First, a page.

Under plans drawn up by the Department for Work and Pensions (DWP), health professionals are amongst the trusted third parties to whom rape survivors should report to access tax credits for their children.
As part of efforts to cut the welfare budget, then-Chancellor George Osborne announced that tax credits for more than two children would no longer be given, unless subsequent youngsters were conceived through rape.
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The rape clause makes an exception for attack victims, but the policy has provoked fury from campaigners and a number of specialist charities including Scottish Women’s Aid and Rape Crisis Scotland who have said they will not participate in its administration.
Last week hundreds of people took to the streets in Glasgow to protest against the measure.
Public Health Minister Robison has now written to UK Employment Minister Damian Hinds and Treasury Secretary David Gauke calling on the UK Government to “think again” and outlining an informal boycott. She wrote: “There are no circumstances under which it is acceptable to require a women to disclose she has been raped in order to access social security.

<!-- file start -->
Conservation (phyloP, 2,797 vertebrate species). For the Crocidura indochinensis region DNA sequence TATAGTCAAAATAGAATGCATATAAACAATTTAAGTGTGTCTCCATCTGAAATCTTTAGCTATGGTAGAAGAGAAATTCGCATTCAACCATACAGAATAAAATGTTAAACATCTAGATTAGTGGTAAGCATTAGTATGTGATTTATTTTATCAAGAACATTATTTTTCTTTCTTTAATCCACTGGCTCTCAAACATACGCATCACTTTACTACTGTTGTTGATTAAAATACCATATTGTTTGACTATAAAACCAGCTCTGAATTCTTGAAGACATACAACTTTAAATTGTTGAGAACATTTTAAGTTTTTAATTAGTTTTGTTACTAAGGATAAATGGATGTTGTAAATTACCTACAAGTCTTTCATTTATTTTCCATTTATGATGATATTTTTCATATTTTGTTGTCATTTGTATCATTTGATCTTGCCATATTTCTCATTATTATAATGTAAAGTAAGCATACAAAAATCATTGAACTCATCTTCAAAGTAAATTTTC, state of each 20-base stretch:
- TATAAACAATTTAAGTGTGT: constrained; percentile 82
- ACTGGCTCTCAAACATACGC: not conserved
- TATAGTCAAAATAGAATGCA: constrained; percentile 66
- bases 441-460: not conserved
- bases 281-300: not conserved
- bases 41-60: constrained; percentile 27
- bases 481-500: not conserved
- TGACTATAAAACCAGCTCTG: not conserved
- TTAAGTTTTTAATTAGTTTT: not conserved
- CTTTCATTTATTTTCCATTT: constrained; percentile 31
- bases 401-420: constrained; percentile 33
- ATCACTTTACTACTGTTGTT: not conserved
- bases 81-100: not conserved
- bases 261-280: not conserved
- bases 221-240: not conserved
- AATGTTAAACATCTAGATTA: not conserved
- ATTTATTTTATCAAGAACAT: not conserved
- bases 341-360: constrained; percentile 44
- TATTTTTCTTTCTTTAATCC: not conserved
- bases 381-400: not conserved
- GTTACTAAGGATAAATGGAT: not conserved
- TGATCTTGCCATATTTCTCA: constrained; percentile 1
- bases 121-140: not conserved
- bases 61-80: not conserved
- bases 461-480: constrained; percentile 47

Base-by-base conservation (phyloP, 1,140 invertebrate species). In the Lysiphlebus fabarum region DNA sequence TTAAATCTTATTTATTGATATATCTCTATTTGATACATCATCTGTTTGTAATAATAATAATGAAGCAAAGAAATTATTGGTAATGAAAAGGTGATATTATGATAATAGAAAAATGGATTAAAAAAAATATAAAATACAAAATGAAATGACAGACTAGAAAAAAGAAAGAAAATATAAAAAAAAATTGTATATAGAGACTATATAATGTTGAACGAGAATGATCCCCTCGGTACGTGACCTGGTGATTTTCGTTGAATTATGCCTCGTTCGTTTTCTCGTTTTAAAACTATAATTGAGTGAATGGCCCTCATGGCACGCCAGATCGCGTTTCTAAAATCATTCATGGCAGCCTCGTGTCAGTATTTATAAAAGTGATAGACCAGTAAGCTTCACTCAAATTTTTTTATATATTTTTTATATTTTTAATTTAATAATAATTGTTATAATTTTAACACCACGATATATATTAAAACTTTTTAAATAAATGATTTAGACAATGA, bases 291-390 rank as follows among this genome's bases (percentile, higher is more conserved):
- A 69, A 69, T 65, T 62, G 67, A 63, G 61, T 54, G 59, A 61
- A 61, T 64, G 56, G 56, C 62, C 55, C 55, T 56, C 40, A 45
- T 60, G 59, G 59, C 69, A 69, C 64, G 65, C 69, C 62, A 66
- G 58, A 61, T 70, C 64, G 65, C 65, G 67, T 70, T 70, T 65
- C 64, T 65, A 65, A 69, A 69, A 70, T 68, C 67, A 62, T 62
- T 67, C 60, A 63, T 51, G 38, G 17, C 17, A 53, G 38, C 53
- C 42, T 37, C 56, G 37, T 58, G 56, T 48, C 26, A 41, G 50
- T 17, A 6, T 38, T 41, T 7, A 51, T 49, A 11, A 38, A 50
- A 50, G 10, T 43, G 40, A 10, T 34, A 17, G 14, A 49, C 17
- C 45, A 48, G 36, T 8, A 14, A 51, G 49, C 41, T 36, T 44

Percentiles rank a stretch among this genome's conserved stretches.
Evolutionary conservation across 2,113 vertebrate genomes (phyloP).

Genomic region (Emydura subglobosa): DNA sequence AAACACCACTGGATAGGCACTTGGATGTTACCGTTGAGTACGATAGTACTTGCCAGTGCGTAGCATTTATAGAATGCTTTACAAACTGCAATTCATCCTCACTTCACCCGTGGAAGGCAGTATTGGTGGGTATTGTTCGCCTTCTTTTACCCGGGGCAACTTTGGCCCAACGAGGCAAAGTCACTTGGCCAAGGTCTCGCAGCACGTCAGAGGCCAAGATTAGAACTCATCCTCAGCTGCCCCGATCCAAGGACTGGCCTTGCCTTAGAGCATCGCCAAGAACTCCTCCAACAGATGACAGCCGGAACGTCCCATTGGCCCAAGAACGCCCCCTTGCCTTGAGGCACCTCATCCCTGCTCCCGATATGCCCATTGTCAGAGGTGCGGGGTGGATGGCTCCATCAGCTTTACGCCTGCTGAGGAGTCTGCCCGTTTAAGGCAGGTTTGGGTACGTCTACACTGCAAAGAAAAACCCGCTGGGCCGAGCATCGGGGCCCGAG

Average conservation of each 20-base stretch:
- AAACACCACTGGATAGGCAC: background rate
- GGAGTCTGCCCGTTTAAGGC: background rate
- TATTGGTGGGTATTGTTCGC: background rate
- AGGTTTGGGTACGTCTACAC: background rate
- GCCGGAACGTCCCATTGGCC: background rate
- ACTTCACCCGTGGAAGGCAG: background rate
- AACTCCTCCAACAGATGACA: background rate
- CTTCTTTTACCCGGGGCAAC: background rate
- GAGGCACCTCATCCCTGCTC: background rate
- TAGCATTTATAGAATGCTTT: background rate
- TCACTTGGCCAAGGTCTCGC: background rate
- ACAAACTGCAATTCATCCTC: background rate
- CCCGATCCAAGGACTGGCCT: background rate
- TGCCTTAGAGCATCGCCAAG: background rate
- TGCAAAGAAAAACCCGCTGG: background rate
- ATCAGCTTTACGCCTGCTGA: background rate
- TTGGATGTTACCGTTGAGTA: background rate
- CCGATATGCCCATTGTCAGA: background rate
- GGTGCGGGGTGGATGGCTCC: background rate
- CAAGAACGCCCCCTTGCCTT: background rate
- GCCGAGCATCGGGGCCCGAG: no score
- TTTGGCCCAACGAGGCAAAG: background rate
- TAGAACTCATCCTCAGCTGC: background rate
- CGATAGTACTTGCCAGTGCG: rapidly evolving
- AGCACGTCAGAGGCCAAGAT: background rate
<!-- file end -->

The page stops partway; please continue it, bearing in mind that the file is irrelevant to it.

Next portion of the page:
“There should not be an expectation that healthcare professionals act as gatekeepers to the benefits system, unless formally contracted. I will expect NHS Scotland staff to act at their discretion and on what they consider is in the best interests of the patient.
“In view of the above, I am unable to disseminate the guidance to NHS Scotland as it stands. I would urge you to rethink this terrible policy before serious harm is caused to women who have already suffered enough.”
In a debate in Holyrood yesterday, Constance said the clause and the two-child cap will have a far-reaching impact on families, stating: “The heinous policy to limit child tax credit support to children and in particular the exemption which requires a woman to prove she was raped is completely unacceptable, deeply harmful to women and their children and is a fundamental violation of women’s human rights.
“There is no doubt that Tory policies will push families into poverty and into crisis.”
A DWP spokeswoman said: “This exception is crucial to protect women who are faced with very difficult circumstances.
“This will be delivered in the most effective, compassionate way, with the right exceptions and safeguards in place. The policy was debated, and voted on, in Parliament, and the exceptions were consulted on widely.”